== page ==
Organizations are “enamored with the claims that cloud vendors’ [data centers] are indeed secure…and forget the fact that they are still responsible for the security of their own apps and data,” said Matt Keil, product marketing manager at Palo Alto Networks. The services are open by default and the drivers of the cloud are typically groups that might not be as attuned to security as an information security staff would be, so human error can come into play, he explained.
“There is the automatic assumption of responsibility and accountability are interconnected, and it’s not until a breach occurs that they realize that they need to have some form of visibility, governance, and control over what they put where,” said Duca. “The cloud should not be feared, but rather requires a business to think there is a new way in which your information must be protected, and that’s now a mandatory requirement.”
Risk and value
The process can be complicated by difficulties in restricting access to data and ensuring compliance, say experts. “When you strip it right back to its core, a business should see this as a risk and work out what is the value of their data, who has access to it, and how is it protected,” said Duca.
Protecting data integrity takes many of the same steps as any kind of data protection, said Justin Cappos, associate professor at the Tandon School of Engineering at New York University. “No matter where the data is—whether it’s local or in the cloud—the folks who are managing it and dealing with it have to be responsible,” he said.
“Security in the cloud needs to be as strong as the security on your network,” said Palo Alto Networks’ Keil. Organizations should follow best practices for cloud service configuration, control access, inspect and prevent threats, and look for and block data exfiltration, he said.
The first step to take is to sort out who needs the data and limit access to only those people. Compartmentalize data, said Cappos: “Don’t put all your eggs in one basket if you can avoid it.”
Second, decide what data needs to be accessed most often and what data is most sensitive. Data that is sensitive and rarely used does not need to be in the cloud, suggested Cappos. If the business only needs data from the last month, the rest can be backed up in a secure location. Very sensitive data that is rarely used doesn’t need to sit on servers for years at a time, he said: “Save it and stick it in a filing cabinet…. Hackers have a hard time getting to data that way.”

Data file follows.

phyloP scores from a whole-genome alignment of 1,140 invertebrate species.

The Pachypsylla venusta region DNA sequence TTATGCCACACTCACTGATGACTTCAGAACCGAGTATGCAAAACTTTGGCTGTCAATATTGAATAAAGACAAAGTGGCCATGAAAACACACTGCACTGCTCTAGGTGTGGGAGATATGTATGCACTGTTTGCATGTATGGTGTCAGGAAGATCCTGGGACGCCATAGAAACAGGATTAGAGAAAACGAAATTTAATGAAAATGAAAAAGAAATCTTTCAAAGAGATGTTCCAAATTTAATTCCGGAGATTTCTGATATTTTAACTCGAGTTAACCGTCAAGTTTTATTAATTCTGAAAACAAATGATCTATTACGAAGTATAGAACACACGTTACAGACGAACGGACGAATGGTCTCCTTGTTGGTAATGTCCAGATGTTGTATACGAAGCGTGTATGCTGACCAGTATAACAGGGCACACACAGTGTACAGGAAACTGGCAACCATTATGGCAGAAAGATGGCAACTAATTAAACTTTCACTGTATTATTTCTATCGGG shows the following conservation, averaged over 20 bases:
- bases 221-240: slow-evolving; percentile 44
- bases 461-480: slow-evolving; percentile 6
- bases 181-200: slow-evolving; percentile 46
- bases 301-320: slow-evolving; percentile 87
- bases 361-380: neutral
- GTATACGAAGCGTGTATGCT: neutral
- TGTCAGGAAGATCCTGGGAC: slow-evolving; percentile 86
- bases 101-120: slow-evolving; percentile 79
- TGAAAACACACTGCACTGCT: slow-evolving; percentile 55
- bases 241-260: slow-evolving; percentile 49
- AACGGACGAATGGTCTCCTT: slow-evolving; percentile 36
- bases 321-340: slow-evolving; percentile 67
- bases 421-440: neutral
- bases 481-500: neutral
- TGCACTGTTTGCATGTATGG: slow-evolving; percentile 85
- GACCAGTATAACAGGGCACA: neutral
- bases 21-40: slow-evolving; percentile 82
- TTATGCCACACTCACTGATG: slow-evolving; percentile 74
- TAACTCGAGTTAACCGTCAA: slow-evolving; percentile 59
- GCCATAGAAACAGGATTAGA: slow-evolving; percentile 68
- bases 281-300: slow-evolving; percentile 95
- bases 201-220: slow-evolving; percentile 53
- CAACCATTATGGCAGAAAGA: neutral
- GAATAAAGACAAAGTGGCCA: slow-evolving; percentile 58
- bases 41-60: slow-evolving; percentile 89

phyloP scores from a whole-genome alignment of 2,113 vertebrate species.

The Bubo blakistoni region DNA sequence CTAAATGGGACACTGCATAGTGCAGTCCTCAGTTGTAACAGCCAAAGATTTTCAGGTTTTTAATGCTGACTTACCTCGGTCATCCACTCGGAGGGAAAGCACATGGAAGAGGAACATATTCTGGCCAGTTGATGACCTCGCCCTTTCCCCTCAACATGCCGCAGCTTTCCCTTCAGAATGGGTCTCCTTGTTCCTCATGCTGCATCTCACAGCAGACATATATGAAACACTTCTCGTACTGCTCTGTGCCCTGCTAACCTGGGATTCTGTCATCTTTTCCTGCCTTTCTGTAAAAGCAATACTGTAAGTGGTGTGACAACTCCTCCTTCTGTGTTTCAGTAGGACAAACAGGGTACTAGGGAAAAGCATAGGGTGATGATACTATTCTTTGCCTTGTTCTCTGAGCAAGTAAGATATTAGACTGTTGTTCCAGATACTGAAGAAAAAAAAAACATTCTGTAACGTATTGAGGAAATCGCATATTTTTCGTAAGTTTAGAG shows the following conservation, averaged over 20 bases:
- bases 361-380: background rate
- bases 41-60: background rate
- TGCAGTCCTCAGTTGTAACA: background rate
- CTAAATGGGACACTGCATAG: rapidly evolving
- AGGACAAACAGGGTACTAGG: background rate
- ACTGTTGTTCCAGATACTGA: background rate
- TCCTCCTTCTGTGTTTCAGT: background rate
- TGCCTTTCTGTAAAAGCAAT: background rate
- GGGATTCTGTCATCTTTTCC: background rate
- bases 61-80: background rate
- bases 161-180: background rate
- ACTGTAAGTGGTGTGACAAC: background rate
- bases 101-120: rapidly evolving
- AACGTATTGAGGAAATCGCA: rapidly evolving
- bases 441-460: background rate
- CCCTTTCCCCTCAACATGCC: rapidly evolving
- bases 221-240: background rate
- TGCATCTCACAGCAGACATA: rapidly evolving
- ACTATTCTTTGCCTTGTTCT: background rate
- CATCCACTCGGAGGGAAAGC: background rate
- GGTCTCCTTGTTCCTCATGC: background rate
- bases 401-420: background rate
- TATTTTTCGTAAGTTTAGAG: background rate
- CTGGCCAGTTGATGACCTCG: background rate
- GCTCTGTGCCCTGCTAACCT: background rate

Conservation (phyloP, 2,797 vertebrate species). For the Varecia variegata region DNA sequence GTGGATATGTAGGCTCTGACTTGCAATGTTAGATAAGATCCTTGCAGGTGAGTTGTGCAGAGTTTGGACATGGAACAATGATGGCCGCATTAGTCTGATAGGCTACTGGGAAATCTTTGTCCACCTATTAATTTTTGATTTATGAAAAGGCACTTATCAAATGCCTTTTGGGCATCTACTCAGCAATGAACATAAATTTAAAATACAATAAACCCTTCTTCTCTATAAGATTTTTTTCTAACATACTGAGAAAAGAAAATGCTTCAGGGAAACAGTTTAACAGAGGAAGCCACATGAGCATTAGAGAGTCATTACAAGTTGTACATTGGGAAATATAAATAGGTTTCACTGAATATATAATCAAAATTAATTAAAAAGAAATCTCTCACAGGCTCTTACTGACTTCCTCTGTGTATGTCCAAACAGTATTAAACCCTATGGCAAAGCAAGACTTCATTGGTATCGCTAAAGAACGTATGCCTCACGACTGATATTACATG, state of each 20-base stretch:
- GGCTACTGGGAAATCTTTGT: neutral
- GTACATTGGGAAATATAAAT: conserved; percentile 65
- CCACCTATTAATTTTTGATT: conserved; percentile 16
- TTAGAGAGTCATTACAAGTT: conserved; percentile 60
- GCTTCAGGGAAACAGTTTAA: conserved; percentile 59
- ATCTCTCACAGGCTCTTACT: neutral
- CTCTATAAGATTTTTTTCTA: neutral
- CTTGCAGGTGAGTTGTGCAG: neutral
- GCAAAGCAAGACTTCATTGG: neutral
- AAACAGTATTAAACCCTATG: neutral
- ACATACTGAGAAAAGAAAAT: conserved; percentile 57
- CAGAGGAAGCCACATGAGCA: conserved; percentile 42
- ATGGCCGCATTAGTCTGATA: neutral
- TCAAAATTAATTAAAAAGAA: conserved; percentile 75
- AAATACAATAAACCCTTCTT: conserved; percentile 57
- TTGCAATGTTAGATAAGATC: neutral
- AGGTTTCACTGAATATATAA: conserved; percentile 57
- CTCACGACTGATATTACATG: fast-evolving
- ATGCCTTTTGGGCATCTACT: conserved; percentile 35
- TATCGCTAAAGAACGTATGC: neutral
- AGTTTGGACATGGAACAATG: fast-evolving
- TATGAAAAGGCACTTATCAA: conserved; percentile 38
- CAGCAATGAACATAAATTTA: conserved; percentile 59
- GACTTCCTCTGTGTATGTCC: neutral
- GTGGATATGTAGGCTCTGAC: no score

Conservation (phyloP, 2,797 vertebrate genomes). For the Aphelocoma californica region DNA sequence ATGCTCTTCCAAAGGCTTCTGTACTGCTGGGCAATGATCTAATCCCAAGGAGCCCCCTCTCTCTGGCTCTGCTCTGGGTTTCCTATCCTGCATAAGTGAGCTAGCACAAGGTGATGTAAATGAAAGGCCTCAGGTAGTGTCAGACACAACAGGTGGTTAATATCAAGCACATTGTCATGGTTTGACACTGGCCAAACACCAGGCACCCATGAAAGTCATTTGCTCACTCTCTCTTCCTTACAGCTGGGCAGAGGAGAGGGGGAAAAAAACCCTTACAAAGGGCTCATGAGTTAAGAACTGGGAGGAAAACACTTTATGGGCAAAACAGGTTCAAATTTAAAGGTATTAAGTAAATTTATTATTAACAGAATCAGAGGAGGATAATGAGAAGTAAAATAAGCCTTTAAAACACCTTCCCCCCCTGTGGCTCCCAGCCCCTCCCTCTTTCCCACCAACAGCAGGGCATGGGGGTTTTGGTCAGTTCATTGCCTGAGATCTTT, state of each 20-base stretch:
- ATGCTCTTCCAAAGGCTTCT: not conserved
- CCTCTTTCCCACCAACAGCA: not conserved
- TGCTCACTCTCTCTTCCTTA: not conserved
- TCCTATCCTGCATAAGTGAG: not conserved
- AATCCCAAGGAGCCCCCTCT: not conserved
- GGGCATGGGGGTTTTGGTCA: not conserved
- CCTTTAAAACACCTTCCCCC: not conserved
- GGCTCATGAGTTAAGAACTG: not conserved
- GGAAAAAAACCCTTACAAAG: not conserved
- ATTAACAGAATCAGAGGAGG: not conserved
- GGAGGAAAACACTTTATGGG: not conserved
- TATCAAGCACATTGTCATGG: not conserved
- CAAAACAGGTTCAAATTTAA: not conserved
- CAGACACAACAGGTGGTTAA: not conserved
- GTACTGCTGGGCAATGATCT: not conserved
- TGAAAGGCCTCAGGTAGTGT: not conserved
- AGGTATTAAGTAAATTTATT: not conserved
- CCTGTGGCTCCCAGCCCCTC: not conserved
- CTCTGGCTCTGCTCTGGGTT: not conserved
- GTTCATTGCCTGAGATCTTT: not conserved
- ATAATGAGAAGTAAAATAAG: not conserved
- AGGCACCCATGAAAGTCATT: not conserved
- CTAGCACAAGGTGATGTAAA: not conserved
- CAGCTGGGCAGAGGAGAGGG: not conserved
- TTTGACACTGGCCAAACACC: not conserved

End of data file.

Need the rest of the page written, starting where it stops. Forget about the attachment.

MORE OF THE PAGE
Hiring an expert to review procedures is a good third step, said Cappos. Organizations “really need to have some sane outsider do a security audit of the way things are done,” he said. “It’s easy to convince yourself that you have a good setup.”
“Security doesn’t need to be the choke point. There are a variety of security tools and frameworks that help organizations realize the benefits of cloud without worrying about a breach that can undermine the brand impact bottom line,” said Balabhadrapatruni. “Organizations need to choose a security vendor that offers a platform approach.”
“Security can be viewed as a roadblock,” Keil added, but quickly noting that “the loss of one user record is far more costly and detrimental.”
Security in the cloud will need to be frictionless and transparent as much as possible, said Duca. The more layers that are added, the more likely users will try to find ways around it, he said. It’s important to listen to how users will use the data, and apply the right security policy according to the sensitivity and risk appetite of the business, he said.
“Cloud brings so much value to a business,” said Duca. “We need to harness it in a secure way.”